Bandar-e Anzalī, formerly Enzeli, Bandar-e Pahlavī, or Pahlavī, principal port and resort, northern Iran, on the Caspian Sea, connected with Māzandarān, Azerbaijan, and Tehrān by road. The population includes Russians, Armenians, Caucasians, and Turkmens.
Founded in the early 19th century, the town lies on both sides of the entrance to Mordāb Lagoon. It was occupied by the Russians in 1920; they declared a Soviet Republic of Gīlān, but that entity collapsed in 1921. The port lies in the channel between two sandy peninsulas; Ghāzīān Peninsula, to the east, has an airfield. The channel is quite irregular in depth. The entrance is protected by two breakwaters, and dredging is necessary. Port installations are mainly on the eastern side. There is a small wharf, an oil depot, and a fishery station. During World War II the port was modernized, and traffic greatly increased as a consequence of the U.S. lend-lease program for the Soviet Union. Pop. (2006) 110,643.
Rasht, also spelled Resht, city, capital of Gīlān province, north-central Iran. It lies about 15 miles (24 km) south of the Caspian Sea on a branch of the Sefīd River, where the higher ground merges into the marshlands fringing the Mordāb, or Anzalī (formerly Pahlavī), lagoon. Rasht’s importance as the main city of the Gīlān region dates from Russia’s southward expansion in the 17th century. The city suffered severely during World Wars I and II from Russian occupation and afterward from economic decline.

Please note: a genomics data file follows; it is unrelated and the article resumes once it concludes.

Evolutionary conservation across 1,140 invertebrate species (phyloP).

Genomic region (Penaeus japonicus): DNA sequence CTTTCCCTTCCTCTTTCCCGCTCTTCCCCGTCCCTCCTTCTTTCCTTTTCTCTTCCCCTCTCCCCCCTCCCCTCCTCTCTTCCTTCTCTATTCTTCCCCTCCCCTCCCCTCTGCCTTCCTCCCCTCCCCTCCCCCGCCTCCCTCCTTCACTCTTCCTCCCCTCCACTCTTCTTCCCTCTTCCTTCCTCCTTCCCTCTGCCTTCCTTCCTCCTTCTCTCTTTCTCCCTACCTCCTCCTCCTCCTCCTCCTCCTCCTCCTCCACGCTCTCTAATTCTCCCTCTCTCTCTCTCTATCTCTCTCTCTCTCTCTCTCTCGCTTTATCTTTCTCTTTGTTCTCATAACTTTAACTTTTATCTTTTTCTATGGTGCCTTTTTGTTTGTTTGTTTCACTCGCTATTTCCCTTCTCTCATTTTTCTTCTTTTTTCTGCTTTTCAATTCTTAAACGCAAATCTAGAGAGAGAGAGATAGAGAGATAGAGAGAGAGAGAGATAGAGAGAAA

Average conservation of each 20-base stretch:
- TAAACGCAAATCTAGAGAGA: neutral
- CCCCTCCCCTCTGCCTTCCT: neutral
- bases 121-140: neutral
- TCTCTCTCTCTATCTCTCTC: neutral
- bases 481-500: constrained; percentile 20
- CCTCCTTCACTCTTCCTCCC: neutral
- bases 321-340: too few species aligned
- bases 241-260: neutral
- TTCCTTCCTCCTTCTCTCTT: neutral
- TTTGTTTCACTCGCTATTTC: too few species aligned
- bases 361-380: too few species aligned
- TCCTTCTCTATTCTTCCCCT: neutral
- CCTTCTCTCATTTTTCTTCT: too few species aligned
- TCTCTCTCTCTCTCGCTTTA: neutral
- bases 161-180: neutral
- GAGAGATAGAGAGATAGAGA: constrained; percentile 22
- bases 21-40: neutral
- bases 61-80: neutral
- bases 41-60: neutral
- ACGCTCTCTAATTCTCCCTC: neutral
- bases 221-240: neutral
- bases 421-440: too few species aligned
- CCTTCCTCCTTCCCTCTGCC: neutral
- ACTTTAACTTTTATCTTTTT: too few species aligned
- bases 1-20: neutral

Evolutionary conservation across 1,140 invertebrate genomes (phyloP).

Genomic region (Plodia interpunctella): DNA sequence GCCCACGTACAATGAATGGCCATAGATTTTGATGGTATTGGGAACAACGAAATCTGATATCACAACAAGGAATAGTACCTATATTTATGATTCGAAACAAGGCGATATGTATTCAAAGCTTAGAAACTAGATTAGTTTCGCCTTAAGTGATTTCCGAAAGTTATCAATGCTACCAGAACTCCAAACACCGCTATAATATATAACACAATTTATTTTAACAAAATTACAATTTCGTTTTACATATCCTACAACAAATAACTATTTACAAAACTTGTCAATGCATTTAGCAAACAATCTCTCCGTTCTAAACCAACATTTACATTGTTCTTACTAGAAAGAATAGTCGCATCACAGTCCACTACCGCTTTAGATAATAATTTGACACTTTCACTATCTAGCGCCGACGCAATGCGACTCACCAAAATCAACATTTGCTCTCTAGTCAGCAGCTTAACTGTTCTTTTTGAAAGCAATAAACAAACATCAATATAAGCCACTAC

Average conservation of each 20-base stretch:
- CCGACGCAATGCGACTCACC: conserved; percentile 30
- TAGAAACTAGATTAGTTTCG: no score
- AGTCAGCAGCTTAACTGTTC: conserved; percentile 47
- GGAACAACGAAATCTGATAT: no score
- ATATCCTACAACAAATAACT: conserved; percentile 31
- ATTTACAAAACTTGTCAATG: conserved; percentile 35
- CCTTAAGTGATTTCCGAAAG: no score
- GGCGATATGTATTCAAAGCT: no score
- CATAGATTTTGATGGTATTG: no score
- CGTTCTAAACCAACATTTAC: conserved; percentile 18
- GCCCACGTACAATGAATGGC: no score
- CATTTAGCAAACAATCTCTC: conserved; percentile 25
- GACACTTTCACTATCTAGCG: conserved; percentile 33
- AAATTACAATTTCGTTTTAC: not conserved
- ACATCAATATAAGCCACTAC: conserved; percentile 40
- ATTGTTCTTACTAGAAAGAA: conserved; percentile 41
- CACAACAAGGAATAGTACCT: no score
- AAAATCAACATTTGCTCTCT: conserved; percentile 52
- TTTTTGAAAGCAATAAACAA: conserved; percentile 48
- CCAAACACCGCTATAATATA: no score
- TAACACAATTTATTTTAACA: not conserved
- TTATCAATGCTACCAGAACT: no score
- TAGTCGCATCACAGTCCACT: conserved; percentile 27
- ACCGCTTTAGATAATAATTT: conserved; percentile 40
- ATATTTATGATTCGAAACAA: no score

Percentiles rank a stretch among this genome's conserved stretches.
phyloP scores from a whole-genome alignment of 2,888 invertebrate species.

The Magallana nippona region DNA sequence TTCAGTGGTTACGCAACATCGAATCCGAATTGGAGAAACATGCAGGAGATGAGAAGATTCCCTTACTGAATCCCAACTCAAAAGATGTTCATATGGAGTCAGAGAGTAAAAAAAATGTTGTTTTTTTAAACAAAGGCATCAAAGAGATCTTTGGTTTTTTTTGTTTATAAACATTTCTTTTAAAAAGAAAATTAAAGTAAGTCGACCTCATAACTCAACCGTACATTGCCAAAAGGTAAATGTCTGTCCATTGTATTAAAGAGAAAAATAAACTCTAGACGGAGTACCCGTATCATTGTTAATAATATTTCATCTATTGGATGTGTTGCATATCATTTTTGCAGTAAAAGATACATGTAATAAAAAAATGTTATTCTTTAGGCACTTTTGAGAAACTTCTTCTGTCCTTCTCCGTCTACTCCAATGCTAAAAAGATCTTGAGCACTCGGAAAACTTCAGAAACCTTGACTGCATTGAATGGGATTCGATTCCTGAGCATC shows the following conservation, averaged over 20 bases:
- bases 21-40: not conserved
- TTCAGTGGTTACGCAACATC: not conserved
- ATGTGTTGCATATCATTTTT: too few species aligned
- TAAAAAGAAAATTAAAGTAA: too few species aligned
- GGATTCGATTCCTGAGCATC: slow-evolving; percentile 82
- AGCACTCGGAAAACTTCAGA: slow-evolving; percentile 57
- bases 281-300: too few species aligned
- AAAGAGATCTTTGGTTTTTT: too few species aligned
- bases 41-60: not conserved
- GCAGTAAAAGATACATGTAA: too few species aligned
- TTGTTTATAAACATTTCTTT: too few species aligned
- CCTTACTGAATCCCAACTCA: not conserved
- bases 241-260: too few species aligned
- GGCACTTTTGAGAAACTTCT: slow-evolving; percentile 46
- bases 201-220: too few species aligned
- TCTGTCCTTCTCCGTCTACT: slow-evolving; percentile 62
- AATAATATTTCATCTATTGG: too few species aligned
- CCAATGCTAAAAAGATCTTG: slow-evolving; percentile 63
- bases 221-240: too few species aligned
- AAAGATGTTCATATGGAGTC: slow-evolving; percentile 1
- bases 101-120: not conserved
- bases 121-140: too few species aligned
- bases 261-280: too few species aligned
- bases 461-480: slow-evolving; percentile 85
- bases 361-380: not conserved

The city is surrounded by rice fields and areas of half-cleared jungle. The mostly two-storied houses have much woodwork, such as broad verandas and overhanging eaves; roofs are red-tiled, and the houses often are raised from the ground. Modernization is confined to the main streets.
Sārī, city, capital of Māzandarān province, northern Iran. Founded during the Sāsānian period (224–651 CE), it became the capital of Tabarestan (7th–9th century) after the Arab conquest of the region. The city was ravaged by the Mongols in the 13th century and visited by the historian Mostowfi in the 14th century. Āghā Moḥammad Khān of the Qājār dynasty (reigned 1779–97) ruled from Sārī before 1786, when he made Tehrān the capital of his empire.
Gorgān, also spelled Gurgān, formerly Asterābad, city, capital of Golestān province, north-central Iran. It is situated along a small tributary of the Qareh River, 23 miles (37 km) from the Caspian Sea. The city, in existence since Achaemenian times, long suffered from inroads of the Turkmen tribes who occupied the plain north of the Qareh River and was subjected to incessant Qājār-Turkmen tribal conflicts in the 19th century. It was renamed Gorgān in the 1930s after being devastated by an earthquake. Articles of trade include cereals, soap, and carpets. In modern times the plain around Gorgān has become a flourishing granary. Pop. (2006) 274,438.